Posts filed under ‘personal branding’

Elegant marketing by a landscaping guy.

This afternoon, I got up from my desk and headed outside and up my driveway to fetch the mail. On the way, I noticed a small bit of shiny plastic at the edge of the drive and decided to pick it up for proper disposal on my way back to the house, er… office. We had a big wind storm two nights ago. The power was out for hours and trash cans had been tipped over. Stuff happens… no big deal.

When I picked up the plastic bag, I took a look and cracked a smile. There it was, on the edge of my driveway, the most elegant bit of marketing communication I had seen in quite a while.

It was a small plastic bag with a stone and a landscaper’s business card inside. “I work for people in this neighborhood and I’d like to work for you.”
Perfect package, focused targeting, elegant message. BOOM… a trifecta!

If I had been away, the plastic bag would have protected the message from the elements for quite awhile. It was tossed on the side of my driveway, so I wasn’t likely to destroy it with my tires. Business cards are cheap, and no postage was required. The stone can be recycled into my existing landscaping. The I’m just sayin’… this thing is elegant.

As it turns out, I already have a landscaper. BUT, I’m keeping this card just in case.

What’s the most elegant marketing message you received today? How can you learn from it to improve your own?

January 20, 2010 at 5:29 pm Leave a comment

Standing out in a crowd. What crowd?

One of the biggest problems for any marketer is getting people’s attention. OK, great products, customer-focused messages, enticing offers and amazing customer service aren’t easy. But once you have all those other things, you have to do is get noticed.

Yesterday, I was reading Seth Godin’s blog. Seth knows how to get noticed, but that’s not my point… at least not entirely. He was describing his alternative MBA program. In his words, “Unaccredited, residential, free and six months long. A new way to learn about a new way of doing business.”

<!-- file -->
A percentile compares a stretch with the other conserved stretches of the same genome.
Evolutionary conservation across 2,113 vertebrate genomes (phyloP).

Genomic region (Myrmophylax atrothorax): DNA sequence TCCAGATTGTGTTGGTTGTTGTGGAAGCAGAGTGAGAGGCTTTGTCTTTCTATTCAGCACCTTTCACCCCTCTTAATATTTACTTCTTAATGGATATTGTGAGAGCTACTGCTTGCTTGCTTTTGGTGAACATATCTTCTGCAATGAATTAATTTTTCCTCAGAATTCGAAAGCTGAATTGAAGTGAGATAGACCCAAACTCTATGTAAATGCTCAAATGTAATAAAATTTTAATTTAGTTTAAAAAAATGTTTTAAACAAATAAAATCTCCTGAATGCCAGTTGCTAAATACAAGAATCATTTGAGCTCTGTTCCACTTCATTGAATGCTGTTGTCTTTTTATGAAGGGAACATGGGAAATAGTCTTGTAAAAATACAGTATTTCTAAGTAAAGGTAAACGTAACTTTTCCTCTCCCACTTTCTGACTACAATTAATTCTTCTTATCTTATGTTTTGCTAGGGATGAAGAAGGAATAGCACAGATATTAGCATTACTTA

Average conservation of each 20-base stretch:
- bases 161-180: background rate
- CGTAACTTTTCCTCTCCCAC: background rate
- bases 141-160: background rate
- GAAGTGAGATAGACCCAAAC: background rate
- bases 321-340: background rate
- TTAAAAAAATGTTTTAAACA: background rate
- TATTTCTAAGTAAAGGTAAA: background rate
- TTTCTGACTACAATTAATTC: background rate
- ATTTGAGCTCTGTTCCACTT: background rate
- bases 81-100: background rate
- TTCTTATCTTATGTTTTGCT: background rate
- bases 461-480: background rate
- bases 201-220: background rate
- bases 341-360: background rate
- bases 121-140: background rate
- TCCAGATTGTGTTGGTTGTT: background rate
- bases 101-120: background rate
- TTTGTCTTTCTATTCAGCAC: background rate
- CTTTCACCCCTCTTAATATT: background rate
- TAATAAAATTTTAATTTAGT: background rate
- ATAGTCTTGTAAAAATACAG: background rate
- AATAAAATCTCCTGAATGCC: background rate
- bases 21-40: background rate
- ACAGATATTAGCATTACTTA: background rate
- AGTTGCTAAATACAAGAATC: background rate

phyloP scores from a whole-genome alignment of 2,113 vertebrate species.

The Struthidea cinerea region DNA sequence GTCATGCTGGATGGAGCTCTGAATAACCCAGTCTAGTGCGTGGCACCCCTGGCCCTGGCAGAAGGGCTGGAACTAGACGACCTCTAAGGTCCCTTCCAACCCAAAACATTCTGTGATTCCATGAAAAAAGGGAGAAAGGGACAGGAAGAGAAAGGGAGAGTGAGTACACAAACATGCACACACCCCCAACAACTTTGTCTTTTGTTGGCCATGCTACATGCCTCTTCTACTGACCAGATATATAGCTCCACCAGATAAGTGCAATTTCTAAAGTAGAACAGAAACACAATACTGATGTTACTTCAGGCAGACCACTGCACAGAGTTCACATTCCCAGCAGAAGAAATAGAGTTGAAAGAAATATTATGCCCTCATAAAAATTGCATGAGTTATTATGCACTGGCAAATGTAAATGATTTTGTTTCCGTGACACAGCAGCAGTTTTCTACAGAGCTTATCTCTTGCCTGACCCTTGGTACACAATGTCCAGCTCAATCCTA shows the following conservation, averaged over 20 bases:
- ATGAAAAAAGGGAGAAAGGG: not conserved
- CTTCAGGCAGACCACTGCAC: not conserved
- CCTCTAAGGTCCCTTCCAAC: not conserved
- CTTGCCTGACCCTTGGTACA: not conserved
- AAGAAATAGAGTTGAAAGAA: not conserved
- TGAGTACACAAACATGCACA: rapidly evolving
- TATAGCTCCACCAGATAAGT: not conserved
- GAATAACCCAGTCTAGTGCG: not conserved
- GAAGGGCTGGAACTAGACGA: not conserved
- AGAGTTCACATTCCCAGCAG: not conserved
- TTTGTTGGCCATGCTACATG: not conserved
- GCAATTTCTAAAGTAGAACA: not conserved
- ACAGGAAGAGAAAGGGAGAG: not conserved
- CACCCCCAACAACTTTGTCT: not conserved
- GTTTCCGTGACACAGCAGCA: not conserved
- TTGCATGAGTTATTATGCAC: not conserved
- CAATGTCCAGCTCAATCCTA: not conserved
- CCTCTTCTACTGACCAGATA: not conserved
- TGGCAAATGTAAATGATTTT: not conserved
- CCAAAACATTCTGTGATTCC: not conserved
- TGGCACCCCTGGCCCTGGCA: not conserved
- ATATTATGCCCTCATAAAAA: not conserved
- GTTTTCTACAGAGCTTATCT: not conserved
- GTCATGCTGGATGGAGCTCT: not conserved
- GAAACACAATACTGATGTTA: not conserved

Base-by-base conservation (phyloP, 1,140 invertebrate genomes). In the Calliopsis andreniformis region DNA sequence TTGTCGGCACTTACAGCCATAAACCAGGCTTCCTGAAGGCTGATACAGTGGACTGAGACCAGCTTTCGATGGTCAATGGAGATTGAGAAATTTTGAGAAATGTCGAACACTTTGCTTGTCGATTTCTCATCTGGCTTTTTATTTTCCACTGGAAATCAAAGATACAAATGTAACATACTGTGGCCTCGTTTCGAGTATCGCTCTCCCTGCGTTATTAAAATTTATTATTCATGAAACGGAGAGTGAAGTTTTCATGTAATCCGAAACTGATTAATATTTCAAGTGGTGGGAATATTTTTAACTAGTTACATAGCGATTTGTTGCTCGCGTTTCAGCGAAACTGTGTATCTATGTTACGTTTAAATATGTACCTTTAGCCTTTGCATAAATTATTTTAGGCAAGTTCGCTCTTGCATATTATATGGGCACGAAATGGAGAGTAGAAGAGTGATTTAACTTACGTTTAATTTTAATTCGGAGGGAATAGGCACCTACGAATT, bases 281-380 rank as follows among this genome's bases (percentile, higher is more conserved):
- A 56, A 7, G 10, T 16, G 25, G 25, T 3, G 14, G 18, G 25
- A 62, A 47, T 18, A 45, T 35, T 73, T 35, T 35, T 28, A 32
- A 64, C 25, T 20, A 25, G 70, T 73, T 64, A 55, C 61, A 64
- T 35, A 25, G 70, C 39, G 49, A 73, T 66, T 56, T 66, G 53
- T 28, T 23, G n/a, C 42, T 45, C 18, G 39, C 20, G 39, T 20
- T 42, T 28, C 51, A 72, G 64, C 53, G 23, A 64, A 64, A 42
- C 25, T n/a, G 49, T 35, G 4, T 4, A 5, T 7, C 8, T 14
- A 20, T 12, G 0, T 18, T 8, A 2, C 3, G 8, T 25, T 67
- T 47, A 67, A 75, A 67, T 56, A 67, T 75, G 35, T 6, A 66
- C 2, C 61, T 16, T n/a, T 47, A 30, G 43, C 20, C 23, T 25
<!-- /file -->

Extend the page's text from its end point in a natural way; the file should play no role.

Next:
Most of the nine “graduates” left the program ready to start or grow their entrepreneurial companies. One, was determined to land the best job ever. What makes Susan Lewis different is her approach. She isn’t submitting hundreds of résumés (crowd), she’s inviting potential employers to apply to her (what crowd?). (more…)

June 6, 2009 at 8:50 am Leave a comment

Beware of anti-marketing!

I was facilitating a discussion with a group of small business owners this morning when a new word popped into my head — “anti-marketing”. Sounds dangerous, but what is it?

I had encouraged everyone to think about marketing as a conversation, in fact, every conversation they have with customers, prospects, employees, colleagues… even friends and family. They were all familiar with the concept of the “30 second elevator pitch” and the USP (unique selling proposition), so I asked them to think about the value of personal storytelling as a marketing tool.

If marketing is every positive conversation we have and storytelling is a great way to connect with customers and generate positive word-of-mouth, anti-marketing would be every negative conversation we have or story we tell. Let’s face it. Who wants to do business with someone who is negative? Do you?

To combat anti-marketing, just be aware of the conversations you have and the stories you tell. If you’re tempted to go negative, bite your lip! Let the other person do the talking for awhile, or find a way to change the subject.

Keep your personal brand positive and you can expect a lot more referrals and a lot better word-of-mouth.

April 28, 2009 at 12:58 pm 3 comments

What’s your story?

Personal stories can be a powerful way to communicate intangible value.

Back in high school, my sister used to tease me for having “study parties” to prepare for AP physics exams. She called me a nerd, and maybe I was, but I also knew that without those “study parties” I would be lost. I knew that I could handle the concepts of physics, but that I was awful at the math. By meeting with my classmates, I could explain the theory, and they could explain the calculations. It was all about give and take. I’ve understood the value of peer groups for a long time, so I am really passionate about building the community at ExpertCEO, an online network for senior executives and the community that inspired this blog.
— Nathalee Ghafouri, Marketing Manager, ExpertCEO

When I was involved with Vistage as a CEO group chair, I talked to potential candidates about the benefits of joining a peer group. I could have used a similar story about my days in engineering school, but didn’t think of it. Shame on me, because it clearly demonstrates the value of a peer group without sounding like a sales pitch.

Take a minute and think about the stories in your life that could help someone understand the value of what you do. They can be very powerful, and they are free.

December 7, 2008 at 11:30 am 3 comments


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